Racher et al v. Lusk et al
ORDER denying 232 defendant Ron Lusk's Motion to Quash Subpoena Duces Tecum Directed to Plains Capital Bank (as more fully set out). Signed by Honorable Vicki Miles-LaGrange on 4/19/2017. (ks)
IN THE UNITED STATES DISTRICT COURT FOR THE
WESTERN DISTRICT OF OKLAHOMA
EARLENE ADKISSON, Co-personal
Representatives of the ESTATE OF
ERYETHA MAYBERRY, DECEASED,
JAMES KINGSBURY, Personal
Representative of the Estate of and Next
of Kin to Rachel Mary Kingsbury,
RON LUSK, an Individual;
COMPANY, a Texas Corporation; and
WESTLAKE NURSING HOME
LIMITED PARTNERSHIP, an Oklahoma
limited partnership, formerly d/b/a
Quail Creek Nursing and Rehabilitation
Case No. CIV-13-665-M
Before the Court is defendant Ron Lusk’s (“Lusk”) Motion to Quash Subpoena Duces
Tecum Directed to Plains Capital Bank, filed February 22, 2017. On March 1, 2017, plaintiffs
filed their objection, and on March 8, 2017, Lusk filed his reply. Based upon the parties’
submissions, the Court makes its determination.
Plaintiffs have final judgments against Lusk totaling approximately $1,550,000. Plaintiffs
have not been able to collect on these judgments. Plaintiffs have issued a subpoena to Plains
Capital Bank to ascertain the source of funds that Lusk uses to make his monthly house payment
of $11,900. Specifically, plaintiffs have requested:
All documents from May 1, 2013, to the present date that show the
financial institutions and account numbers for the source of funds
(whether by check, automatic withdrawal or some other method of
payment) for the periodic payments associated with the loan and
mortgage on the residential property located at 6214 Park Lane,
Dallas, TX 75225, a/k/a Lt 14 and 45 45FT of 15, BI A/5470,
Preston Estates, in which Plains Capital Bank is the lender and
Ronald E. Lusk, SS # XXX-XX-0707 is one of the borrowers, as
evidenced by the Note and Deed of Trust in the amount of
$1,500,000 dated April 25, 2013, and recorded May 1, 2013, a copy
of which is attached hereto; and
All documents from January 1, 2016, to the present date that show
the amount held in escrow in regard to the loan and mortgage
Subpoena to Produce Documents, Information, or Objects or to Permit Inspection of Premises in
Civil Action at 3 [docket no. 229-1]. Lusk now moves the Court to quash the subpoena to Plains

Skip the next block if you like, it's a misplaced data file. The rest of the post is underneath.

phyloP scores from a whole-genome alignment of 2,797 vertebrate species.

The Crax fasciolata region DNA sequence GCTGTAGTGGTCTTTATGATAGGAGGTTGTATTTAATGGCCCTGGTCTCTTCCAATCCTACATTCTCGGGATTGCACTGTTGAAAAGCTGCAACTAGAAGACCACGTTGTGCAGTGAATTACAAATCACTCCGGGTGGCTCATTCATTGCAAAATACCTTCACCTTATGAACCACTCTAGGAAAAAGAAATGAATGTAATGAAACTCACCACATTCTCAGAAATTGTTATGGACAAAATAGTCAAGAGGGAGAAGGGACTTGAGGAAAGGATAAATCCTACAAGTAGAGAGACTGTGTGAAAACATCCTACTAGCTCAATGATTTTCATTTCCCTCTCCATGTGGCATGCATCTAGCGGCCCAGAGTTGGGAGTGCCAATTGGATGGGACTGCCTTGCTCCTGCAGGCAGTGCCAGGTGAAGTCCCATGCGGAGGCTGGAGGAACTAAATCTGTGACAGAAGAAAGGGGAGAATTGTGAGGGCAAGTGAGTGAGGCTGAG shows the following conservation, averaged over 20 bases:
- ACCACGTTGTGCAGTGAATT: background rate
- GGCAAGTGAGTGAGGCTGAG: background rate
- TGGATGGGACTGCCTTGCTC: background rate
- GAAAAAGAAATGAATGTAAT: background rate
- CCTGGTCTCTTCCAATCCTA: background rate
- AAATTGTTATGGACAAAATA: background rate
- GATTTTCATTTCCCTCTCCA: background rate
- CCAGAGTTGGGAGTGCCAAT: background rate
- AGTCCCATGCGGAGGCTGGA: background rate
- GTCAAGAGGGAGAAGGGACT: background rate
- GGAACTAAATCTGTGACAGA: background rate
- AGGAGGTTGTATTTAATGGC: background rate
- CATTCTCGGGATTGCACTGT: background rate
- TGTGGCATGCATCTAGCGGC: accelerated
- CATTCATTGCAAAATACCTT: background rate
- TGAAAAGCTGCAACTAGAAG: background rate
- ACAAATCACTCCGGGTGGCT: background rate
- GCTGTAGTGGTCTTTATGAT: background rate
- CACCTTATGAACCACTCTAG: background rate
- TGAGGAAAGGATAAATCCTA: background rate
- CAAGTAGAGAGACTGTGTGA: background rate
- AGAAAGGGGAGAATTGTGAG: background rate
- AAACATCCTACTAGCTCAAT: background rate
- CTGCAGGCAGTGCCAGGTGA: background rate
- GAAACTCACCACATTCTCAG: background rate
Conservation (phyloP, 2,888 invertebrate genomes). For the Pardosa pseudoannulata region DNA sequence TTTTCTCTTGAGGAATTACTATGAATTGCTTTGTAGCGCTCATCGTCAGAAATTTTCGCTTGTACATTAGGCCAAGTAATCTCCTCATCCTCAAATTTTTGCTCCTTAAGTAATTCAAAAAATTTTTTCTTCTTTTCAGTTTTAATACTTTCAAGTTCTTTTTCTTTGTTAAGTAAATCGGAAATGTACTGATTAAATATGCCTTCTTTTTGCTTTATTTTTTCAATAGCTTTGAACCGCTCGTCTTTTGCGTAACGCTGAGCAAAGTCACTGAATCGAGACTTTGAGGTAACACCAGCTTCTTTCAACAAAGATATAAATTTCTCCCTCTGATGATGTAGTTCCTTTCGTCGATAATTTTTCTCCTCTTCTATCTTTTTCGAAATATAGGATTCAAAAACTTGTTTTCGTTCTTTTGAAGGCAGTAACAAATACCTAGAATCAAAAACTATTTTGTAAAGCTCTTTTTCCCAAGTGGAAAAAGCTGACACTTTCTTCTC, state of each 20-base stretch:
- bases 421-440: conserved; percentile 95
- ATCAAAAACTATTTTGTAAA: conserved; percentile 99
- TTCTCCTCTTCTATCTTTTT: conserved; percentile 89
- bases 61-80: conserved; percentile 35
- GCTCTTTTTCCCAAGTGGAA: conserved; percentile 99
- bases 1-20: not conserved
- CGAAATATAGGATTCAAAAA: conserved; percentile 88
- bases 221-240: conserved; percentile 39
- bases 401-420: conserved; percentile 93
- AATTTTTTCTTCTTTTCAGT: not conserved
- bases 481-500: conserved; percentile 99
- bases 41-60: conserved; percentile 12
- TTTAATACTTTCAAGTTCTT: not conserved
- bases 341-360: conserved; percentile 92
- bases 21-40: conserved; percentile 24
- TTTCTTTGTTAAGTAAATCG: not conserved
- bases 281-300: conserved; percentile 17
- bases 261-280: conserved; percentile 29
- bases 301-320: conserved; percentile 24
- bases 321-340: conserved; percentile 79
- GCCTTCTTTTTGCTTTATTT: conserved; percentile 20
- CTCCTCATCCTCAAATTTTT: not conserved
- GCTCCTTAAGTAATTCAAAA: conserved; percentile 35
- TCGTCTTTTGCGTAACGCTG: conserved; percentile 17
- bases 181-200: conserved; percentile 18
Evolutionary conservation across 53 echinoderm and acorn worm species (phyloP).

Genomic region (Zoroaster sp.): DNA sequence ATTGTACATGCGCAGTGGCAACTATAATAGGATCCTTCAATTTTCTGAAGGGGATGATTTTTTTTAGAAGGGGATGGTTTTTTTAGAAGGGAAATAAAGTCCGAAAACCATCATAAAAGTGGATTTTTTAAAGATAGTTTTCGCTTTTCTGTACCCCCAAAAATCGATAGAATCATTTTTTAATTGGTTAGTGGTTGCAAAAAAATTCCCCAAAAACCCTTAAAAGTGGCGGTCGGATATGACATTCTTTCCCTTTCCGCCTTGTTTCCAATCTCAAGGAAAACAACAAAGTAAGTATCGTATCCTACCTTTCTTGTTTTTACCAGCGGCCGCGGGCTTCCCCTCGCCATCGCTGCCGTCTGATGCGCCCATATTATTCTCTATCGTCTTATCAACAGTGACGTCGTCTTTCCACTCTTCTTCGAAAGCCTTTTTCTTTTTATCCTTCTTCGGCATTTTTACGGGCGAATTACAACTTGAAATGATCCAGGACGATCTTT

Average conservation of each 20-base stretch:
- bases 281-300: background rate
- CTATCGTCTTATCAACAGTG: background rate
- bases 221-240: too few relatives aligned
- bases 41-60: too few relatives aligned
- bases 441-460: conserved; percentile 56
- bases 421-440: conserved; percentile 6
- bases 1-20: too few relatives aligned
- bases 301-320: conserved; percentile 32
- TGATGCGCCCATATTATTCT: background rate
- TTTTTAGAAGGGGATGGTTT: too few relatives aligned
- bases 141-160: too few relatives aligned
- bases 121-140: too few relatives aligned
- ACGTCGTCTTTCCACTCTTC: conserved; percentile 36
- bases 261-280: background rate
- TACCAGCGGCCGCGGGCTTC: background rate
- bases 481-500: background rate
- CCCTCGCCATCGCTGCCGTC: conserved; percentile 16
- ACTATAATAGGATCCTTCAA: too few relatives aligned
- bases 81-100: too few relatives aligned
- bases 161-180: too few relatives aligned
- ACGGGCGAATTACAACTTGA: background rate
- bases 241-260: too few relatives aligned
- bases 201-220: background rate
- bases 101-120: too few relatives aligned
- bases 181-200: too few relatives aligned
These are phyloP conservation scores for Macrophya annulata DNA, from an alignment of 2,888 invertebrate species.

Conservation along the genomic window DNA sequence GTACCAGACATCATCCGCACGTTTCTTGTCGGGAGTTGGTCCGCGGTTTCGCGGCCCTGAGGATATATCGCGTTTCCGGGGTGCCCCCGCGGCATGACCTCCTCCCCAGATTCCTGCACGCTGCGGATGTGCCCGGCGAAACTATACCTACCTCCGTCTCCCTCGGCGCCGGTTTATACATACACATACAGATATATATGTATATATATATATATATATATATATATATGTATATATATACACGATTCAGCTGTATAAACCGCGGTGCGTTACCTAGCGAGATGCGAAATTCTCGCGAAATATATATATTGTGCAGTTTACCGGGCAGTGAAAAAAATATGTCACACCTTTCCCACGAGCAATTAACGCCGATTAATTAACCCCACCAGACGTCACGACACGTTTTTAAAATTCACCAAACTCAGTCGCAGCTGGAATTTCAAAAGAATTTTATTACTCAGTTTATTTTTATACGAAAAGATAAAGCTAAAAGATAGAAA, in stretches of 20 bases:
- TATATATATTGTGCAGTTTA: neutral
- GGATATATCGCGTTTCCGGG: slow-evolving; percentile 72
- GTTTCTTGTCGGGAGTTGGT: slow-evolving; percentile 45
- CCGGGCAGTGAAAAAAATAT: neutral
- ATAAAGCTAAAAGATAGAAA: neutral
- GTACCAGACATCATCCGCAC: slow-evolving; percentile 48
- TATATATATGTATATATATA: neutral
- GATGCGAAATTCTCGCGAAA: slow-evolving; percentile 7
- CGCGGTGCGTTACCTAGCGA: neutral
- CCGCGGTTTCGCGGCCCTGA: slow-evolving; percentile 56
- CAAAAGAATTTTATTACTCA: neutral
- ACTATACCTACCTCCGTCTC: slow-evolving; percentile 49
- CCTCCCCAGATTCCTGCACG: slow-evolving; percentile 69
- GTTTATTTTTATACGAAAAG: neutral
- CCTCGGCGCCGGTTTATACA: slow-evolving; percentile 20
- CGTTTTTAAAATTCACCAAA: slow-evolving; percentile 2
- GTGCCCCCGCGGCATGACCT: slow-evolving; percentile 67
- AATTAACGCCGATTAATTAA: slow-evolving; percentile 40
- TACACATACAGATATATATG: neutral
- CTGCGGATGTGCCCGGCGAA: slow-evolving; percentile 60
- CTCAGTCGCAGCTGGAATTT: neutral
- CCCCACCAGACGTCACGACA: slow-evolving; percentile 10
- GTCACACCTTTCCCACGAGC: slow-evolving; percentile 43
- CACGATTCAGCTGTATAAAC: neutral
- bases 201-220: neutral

“The rules governing discovery in postjudgment proceedings are quite permissive.”
Republic of Argentina v. NML Capital, Ltd., 134 S. Ct. 2250, 2254 (2014). Federal Rule of Civil
Procedure 69(a)(2) states:
In aid of the judgment or execution, the judgment creditor or a
successor in interest whose interest appears of record may obtain
discovery from any person – including the judgment debtor – as
provided in these rules or by the procedure of the state where the
court is located.
Fed. R. Civ. P. 69(a)(2). Further, the general rule in the federal system is that subject to the district
court’s discretion, “[p]arties may obtain discovery regarding any nonprivileged matter that is
relevant to any party’s claim or defense and proportional to the needs of the case . . . .” Fed. R.
Civ. P. 26(b)(1). “So long as the discovery is in aid of execution of a judgment, the majority of
the case law requires only that the information sought be relevant” and “relevant information
pursuant to Rule 69(a)(2) must be such that it could possibly lead to executable assets.” Stan Lee
Media, Inc. v. The Walt Disney Co., Civil Action No. 12-cv-02663-WJM-KMT, 2015 WL
5210655 at *2 (D. Colo. Sept. 8, 2015).
Lusk asserts the subpoena should be quashed because it seeks financial information
concerning his exempt homestead property and such information is irrelevant to his ability to
satisfy plaintiffs’ judgments against him. Lusk further asserts that identifying the source of funds
used to pay his monthly obligations due on the mortgage on the exempt homestead will not show
his ability to pay the judgment debt of plaintiffs. Plaintiffs contend that regardless of whether
Lusk’s house qualifies as exempt, the source of the funds used to make those house payments is
not exempt and the source of the funds, therefore, could be garnished or executed upon.
Accordingly, plaintiffs contend that the financial information sought through the subpoena is
Having reviewed the parties’ submissions, the Court finds that the subpoena to Plains
Capital Bank should not be quashed. Specifically, the Court finds that the subpoena seeks relevant
information that could possibly lead to executable assets. By seeking information regarding the
source of funds used to make Lusk’s mortgage payments, plaintiffs are simply attempting to obtain
information about Lusk’s assets and income, as the source of funds could be an asset or income of
Lusk’s, that could be used to satisfy plaintiffs’ judgments.
Accordingly, the Court DENIES Lusk’s Motion to Quash Subpoena Duces Tecum
Directed to Plains Capital Bank [docket no. 232].
IT IS SO ORDERED this 19th day of April, 2017.
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